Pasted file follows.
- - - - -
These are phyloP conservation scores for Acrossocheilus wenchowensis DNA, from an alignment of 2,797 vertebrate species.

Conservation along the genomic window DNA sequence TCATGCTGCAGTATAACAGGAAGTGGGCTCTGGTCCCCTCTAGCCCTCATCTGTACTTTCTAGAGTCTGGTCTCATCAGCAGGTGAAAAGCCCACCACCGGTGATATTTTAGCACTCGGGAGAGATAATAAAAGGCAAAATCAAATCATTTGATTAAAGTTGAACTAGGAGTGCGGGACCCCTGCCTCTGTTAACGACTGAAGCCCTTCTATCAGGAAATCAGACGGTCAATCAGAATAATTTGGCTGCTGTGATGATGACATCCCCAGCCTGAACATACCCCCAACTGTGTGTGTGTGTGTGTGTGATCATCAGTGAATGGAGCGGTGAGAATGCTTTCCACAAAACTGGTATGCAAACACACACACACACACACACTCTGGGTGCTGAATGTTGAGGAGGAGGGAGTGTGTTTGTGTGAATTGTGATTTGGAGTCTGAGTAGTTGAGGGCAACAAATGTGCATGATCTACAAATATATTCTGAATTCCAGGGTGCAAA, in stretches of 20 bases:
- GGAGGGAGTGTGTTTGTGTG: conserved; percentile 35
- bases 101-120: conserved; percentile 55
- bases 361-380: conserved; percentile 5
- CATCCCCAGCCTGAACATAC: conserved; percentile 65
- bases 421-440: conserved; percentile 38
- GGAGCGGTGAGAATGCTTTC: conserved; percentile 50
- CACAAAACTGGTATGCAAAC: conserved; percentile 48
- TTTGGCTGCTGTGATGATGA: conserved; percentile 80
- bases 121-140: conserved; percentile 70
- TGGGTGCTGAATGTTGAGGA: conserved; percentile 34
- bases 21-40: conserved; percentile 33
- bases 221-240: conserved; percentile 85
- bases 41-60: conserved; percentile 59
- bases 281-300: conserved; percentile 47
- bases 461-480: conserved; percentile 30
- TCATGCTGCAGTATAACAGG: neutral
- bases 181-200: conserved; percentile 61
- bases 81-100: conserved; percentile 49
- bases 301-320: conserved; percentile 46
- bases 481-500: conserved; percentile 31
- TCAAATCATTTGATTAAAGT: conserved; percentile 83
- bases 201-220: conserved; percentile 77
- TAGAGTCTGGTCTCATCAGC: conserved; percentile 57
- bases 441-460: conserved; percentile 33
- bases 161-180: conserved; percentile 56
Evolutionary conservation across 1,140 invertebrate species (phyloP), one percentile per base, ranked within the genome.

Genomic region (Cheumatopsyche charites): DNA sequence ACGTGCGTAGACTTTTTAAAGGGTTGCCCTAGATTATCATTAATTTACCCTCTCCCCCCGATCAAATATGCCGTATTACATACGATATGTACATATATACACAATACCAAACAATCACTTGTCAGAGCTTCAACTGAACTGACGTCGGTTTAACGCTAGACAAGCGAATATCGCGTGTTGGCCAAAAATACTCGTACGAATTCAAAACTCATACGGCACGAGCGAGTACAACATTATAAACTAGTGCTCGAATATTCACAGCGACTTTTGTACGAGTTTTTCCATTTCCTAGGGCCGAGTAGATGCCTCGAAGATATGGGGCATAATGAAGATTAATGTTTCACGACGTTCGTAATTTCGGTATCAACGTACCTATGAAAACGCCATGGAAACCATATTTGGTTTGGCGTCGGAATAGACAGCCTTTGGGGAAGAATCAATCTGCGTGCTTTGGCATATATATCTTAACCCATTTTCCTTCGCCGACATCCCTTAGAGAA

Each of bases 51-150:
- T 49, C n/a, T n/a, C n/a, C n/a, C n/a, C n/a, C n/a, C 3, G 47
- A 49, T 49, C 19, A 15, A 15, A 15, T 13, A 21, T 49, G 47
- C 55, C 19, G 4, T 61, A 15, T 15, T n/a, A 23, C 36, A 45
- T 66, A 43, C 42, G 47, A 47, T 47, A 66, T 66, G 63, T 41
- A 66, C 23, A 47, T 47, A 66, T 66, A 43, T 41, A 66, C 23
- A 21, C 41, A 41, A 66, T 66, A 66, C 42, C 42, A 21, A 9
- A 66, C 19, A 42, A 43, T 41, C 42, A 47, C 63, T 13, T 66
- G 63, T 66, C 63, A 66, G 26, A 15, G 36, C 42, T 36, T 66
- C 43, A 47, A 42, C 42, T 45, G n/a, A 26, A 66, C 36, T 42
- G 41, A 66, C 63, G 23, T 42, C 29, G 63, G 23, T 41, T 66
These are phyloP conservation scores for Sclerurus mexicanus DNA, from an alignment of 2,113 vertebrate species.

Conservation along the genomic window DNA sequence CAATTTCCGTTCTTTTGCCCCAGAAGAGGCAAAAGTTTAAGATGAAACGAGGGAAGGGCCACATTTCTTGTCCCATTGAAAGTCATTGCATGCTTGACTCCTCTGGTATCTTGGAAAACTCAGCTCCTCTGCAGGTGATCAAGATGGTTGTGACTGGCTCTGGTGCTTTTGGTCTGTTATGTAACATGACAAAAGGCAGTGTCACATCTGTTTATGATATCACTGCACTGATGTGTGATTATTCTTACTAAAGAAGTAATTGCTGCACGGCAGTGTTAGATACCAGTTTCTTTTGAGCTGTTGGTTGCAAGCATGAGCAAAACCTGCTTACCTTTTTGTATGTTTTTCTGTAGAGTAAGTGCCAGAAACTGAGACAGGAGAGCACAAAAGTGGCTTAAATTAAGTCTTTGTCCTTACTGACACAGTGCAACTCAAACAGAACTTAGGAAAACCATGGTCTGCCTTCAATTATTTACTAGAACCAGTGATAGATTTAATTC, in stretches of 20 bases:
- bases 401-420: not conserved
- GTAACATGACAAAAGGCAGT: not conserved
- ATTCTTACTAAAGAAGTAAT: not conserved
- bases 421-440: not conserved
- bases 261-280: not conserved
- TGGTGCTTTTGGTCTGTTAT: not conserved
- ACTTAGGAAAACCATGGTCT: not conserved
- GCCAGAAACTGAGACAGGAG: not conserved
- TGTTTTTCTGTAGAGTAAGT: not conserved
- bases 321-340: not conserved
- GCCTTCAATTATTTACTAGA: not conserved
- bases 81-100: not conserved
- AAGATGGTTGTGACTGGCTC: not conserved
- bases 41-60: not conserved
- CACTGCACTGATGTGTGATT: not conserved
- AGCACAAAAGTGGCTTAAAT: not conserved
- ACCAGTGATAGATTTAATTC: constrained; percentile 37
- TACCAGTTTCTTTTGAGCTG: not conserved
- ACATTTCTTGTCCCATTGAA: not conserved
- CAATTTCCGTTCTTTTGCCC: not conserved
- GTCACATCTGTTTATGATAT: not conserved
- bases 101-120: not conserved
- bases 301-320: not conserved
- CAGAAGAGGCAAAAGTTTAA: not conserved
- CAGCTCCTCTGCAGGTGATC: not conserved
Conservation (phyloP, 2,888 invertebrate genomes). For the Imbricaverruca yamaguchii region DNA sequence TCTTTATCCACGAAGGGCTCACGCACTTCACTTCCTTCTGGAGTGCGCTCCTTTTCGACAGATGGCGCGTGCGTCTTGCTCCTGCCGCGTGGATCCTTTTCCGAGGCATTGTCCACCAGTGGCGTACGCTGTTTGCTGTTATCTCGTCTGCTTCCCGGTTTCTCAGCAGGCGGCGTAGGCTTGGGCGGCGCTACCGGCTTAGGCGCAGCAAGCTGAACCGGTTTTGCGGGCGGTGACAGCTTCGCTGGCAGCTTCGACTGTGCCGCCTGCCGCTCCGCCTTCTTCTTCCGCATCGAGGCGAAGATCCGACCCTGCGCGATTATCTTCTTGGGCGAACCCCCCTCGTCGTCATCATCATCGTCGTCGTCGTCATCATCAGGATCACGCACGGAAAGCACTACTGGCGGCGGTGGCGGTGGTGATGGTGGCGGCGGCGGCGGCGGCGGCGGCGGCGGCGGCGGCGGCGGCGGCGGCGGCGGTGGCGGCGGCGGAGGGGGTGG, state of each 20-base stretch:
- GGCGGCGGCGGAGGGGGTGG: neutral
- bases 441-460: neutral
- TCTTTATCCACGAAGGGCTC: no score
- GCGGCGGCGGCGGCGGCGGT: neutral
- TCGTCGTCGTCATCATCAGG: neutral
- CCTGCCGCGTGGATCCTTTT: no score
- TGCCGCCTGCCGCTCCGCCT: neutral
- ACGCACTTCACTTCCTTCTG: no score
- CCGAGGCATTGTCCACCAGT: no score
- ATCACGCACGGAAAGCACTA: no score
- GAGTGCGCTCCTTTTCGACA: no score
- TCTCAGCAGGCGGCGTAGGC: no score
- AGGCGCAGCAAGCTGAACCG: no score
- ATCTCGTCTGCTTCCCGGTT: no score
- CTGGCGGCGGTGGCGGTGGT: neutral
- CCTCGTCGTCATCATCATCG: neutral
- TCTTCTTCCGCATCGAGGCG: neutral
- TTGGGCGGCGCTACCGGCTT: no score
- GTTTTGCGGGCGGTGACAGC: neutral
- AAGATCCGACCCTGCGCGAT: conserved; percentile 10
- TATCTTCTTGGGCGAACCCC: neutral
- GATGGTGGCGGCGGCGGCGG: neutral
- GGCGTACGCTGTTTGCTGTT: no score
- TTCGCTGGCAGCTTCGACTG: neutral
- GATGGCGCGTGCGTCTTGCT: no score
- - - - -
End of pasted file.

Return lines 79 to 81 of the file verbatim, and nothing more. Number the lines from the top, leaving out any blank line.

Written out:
- GAGTGCGCTCCTTTTCGACA: no score
- TCTCAGCAGGCGGCGTAGGC: no score
- AGGCGCAGCAAGCTGAACCG: no score